Province of Ravenna

The province of Ravenna (Italian: provincia di Ravenna; Romagnol: pruvènza ed Ravèna) is a province in the Emilia-Romagna region of Italy. Its capital is the city of Ravenna. As of 2015, it has a population of 391,997 inhabitants over an area of 1,859.44 square kilometres (717.93 sq mi), giving it a population density of 210.81 inhabitants per square kilometre. Its provincial president is Claudio Casadio.[1]

Province of Ravenna
Coat of arms of Province of Ravenna
Coat of arms
Map highlighting the location of the province of Ravenna in Italy
Map highlighting the location of the province of Ravenna in Italy
Country Italy
 • PresidentMichele De Pascale
 • Total1,858 km2 (717 sq mi)
 • Total394,543
 • Density210/km2 (550/sq mi)
Time zoneUTC+1 (CET)
 • Summer (DST)UTC+2 (CEST)
Postal code
48010-48015, 48017, 48018, 48020, 48022, 48024-48027, 48100
Telephone prefix0544, 0545, 0546
Vehicle registrationRA


Ravenna was first inhabited by Italic tribes from northern regions, and was conquered in 191 BCE by the Roman Republic. A port was constructed near Classe, and the Adriatic fleet was based in Ravenna.[2] In 402 CE, Ravenna became the capital of the Western Roman Empire, which endured until the collapse of the empire and the fall of Rome in 476. Following this, the Barbarian Kings Odoacer and then Theodoric controlled Ravenna until it was conquered by the Byzantine Empire in 540; the Byzantines announced it to be their Exarchate.[2]

It continued to be under Byzantine rule until it was invaded by the Lombards in 751, and it was then annexed by King of the Franks Pippin the Younger.[2] It was placed under papal rule by Pippin the Younger in 756 or 757. Ravenna was subsequently ruled by the Holy See until it was given independence in the 12th century. The papacy gained control again in 1278 and was led by papal vicars until it was invaded by Venice in 1441. The War of the League of Cambrai took place near Ravenna in 1512, in which the papal forces were defeated, but the French forces were almost entirely killed and were driven from Italy. It remained under the rule of the Holy See until it became part of the Kingdom of Italy.[2]

In 1921, uprisings in Ravenna triggered a rapid advance of the Fascist movement in the region. Buildings belonging to the Republicans and socialists were seized or burnt down by Italo Balbo, and on July 29, he and his men moved throughout the provinces of Ravenna and Forli, burning every socialist organisation headquarters in a night of terror which was later called the "column of fire". This was a pivotal moment in the advance of Fascism in northern Italy.[3]


The province of Ravenna is one of nine provinces in the region of Emilia-Romagna in the northeast of Italy. It is on the east of the region and abuts onto the Adriatic Sea. The Province of Ferrara lies immediately to the north and the Province of Bologna is to the west. The Metropolitan City of Florence in the region of Tuscany lies to the southwest, and the Province of Forlì-Cesena to the south. The provincial capital is the city of Ravenna, which is situated a few miles inland and is connected to the Adriatic Sea by the Candiano Canal.[4]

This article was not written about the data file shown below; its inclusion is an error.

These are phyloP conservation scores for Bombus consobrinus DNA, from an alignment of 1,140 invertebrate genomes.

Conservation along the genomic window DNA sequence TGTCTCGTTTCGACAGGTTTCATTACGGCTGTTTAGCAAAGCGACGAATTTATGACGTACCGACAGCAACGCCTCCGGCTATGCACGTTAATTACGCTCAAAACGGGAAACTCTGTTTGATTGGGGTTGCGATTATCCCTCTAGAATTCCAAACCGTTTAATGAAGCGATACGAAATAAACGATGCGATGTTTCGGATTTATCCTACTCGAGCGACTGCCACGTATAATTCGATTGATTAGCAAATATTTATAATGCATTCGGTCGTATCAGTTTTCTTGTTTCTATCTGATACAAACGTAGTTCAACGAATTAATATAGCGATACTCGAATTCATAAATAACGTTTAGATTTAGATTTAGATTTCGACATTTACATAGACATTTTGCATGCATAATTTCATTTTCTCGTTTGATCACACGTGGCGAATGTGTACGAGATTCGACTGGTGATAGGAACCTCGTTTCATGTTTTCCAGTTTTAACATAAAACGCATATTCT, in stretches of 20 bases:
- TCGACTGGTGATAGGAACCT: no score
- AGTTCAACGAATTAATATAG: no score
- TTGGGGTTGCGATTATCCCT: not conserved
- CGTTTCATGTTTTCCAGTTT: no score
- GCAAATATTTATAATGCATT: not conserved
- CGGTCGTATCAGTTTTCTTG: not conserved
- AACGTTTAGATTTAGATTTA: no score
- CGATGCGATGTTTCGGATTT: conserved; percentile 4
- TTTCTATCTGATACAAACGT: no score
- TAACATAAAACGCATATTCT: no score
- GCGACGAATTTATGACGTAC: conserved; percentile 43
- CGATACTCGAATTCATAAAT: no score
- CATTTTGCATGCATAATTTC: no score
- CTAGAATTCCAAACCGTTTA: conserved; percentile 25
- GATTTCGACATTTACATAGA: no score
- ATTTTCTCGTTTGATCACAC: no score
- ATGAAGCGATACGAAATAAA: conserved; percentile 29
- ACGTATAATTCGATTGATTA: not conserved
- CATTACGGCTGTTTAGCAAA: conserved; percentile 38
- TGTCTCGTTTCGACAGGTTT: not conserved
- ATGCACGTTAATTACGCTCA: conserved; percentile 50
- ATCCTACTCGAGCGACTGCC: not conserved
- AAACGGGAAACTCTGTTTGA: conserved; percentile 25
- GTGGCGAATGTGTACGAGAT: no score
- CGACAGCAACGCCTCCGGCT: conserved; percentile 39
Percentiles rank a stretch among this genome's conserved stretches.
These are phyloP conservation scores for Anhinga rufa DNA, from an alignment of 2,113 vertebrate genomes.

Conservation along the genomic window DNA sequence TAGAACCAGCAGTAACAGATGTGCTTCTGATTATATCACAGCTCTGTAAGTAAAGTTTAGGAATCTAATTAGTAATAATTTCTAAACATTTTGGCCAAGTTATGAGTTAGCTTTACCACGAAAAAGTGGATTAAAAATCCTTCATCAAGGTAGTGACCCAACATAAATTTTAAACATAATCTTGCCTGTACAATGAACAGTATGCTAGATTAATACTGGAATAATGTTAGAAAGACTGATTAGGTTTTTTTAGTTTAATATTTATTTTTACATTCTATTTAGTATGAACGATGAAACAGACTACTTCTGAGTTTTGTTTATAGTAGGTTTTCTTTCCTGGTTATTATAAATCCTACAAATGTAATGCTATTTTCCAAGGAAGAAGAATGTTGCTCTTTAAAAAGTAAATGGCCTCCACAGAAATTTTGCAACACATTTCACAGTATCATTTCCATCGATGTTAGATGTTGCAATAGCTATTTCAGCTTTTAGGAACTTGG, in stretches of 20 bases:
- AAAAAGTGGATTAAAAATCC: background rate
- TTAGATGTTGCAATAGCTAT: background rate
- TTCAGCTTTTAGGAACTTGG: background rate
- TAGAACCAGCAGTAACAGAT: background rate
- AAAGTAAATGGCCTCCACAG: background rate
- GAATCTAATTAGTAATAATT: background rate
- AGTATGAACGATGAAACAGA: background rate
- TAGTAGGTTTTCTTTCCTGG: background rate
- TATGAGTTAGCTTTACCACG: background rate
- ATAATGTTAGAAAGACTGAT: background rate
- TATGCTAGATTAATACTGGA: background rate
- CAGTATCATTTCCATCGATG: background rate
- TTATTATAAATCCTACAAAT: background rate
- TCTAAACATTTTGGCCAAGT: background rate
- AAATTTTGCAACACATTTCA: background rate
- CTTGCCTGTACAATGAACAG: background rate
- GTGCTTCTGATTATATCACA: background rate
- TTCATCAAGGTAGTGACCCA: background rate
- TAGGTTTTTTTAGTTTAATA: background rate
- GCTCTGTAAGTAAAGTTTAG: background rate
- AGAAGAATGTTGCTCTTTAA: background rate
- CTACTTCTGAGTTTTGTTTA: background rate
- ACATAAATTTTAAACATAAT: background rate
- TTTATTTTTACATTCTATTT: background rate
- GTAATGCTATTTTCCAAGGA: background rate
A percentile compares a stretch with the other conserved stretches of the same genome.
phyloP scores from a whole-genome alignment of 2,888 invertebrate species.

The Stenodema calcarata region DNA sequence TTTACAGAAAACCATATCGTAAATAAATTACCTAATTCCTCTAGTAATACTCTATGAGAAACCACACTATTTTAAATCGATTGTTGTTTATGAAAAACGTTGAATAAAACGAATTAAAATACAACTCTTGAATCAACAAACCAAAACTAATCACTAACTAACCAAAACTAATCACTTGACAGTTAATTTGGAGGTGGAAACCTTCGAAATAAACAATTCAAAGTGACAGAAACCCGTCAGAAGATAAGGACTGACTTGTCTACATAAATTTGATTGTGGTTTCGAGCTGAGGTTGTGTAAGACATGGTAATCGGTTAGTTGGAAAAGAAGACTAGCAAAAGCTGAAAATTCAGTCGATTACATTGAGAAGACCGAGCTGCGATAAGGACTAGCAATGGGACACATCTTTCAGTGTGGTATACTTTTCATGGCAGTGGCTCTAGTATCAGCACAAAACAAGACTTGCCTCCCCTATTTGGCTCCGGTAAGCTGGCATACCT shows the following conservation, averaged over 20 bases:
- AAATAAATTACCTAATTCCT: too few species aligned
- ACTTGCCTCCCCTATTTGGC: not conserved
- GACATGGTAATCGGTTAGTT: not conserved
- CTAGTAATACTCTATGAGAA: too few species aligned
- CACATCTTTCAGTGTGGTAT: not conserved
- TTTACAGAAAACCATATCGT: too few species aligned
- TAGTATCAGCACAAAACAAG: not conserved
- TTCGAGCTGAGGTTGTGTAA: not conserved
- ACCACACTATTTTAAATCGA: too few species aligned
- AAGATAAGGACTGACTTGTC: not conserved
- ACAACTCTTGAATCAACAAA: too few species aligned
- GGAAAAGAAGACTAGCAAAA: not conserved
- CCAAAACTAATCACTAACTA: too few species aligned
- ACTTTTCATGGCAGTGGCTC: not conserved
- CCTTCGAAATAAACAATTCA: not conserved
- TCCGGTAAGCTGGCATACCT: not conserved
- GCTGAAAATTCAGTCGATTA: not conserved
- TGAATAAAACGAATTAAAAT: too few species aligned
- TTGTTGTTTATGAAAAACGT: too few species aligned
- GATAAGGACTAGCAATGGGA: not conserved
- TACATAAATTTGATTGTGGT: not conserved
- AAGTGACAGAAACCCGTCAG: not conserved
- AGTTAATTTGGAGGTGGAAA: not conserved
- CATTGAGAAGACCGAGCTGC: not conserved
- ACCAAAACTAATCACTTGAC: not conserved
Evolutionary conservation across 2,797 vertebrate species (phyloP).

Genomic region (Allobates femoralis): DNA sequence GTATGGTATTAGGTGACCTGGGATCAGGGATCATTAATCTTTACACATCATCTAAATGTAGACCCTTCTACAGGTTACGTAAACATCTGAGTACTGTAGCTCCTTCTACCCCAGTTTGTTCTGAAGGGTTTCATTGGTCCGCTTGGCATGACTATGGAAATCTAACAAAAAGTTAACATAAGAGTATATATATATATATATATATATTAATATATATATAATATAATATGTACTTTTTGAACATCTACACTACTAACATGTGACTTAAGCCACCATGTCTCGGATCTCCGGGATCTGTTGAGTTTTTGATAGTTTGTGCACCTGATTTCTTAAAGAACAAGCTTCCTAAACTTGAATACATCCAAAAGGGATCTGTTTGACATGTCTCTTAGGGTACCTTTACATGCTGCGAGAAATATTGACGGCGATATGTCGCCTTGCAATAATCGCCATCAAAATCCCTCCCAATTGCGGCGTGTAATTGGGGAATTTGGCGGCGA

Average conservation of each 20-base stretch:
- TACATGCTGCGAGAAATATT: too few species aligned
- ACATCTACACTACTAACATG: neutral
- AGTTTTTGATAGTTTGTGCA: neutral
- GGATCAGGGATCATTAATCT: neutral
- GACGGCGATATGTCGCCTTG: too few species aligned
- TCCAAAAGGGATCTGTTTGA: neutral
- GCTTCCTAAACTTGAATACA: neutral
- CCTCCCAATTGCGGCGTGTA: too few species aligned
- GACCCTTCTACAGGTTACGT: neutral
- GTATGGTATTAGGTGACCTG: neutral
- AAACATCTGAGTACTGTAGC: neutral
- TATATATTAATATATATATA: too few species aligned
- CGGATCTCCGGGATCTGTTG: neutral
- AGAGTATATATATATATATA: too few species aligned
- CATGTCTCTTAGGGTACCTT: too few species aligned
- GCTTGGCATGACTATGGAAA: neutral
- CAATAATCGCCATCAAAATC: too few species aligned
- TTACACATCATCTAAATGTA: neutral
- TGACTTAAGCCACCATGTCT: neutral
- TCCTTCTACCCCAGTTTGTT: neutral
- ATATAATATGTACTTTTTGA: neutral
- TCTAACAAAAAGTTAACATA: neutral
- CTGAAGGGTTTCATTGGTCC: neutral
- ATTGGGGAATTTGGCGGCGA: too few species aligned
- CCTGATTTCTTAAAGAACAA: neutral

Comuni of the ProvinceEdit

Transport and infrastructuresEdit


The Province of Ravenna is served by the Bologna-Ancona, Russi-Faenza, Faenza-Florence, Faenza-Lavezzola, and Castel Bolognese-Ravenna railway lines. Services are operated by Trenitalia and its subsidiary Trenitalia TPER

The following railway stations can be found:

  • Alfonsine
  • Bagnacavallo
  • Barbiano di Cotignola
  • Brisighella
  • Castel Bolognese-Riolo Terme
  • Cervia-Milano Marittima
  • Classe
  • Cotignola
  • Faenza
  • Fognano
  • Granarolo Faentino
  • Godo
  • Lavezzola
  • Lido di Classe-Lido di Savio
  • Lugo
  • Massalombarda
  • Mezzano
  • Ravenna
  • Russi
  • San Cassiano
  • San Martino in Gattara
  • San Patrizio
  • Sant'Agata sul Santerno
  • Solarolo
  • Strada Casale
  • Voltana

Bus servicesEdit

The main bus operators in the province are START Romagna and CO.ER.BUS, and they operate the main urban, suburban and interurban services in the area and neighbouring provinces

TPER also operate a few bus services between Lugo, Sant'Agata sul Santerno, Massa Lombarda, Bologna and Imola, with other services bound for the Province of Ferrara. However, its route 296 (Lugo–Bagnacavallo–Ravenna–Lido Adriano) is the only TPER route entirely in the Province of Ravenna.


The Province of Ravenna has no operating international airport, but only a small aerodrome in Ravenna for private flights and flying schools.

The closest international airports are Bologna Airport and Rimini Airport.


  1. ^ "Provincia di Ravenna". Tutt Italia. Retrieved 19 August 2015.
  2. ^ a b c d Roy Palmer Domenico (2002). The Regions of Italy: A Reference Guide to History and Culture. Greenwood Publishing Group. p. 97. ISBN 978-0-313-30733-1.
  3. ^ Segrè, Claudio G. (1987). Italo Balbo: A Fascist Life. University of California Press. pp. 86–87. ISBN 978-0-520-91069-0.
  4. ^ The Times Comprehensive Atlas of the World (13 ed.). Times Books. 2011. p. 76. ISBN 9780007419135.

External linksEdit

Coordinates: 44°25′4″N 12°11′58″E / 44.41778°N 12.19944°E / 44.41778; 12.19944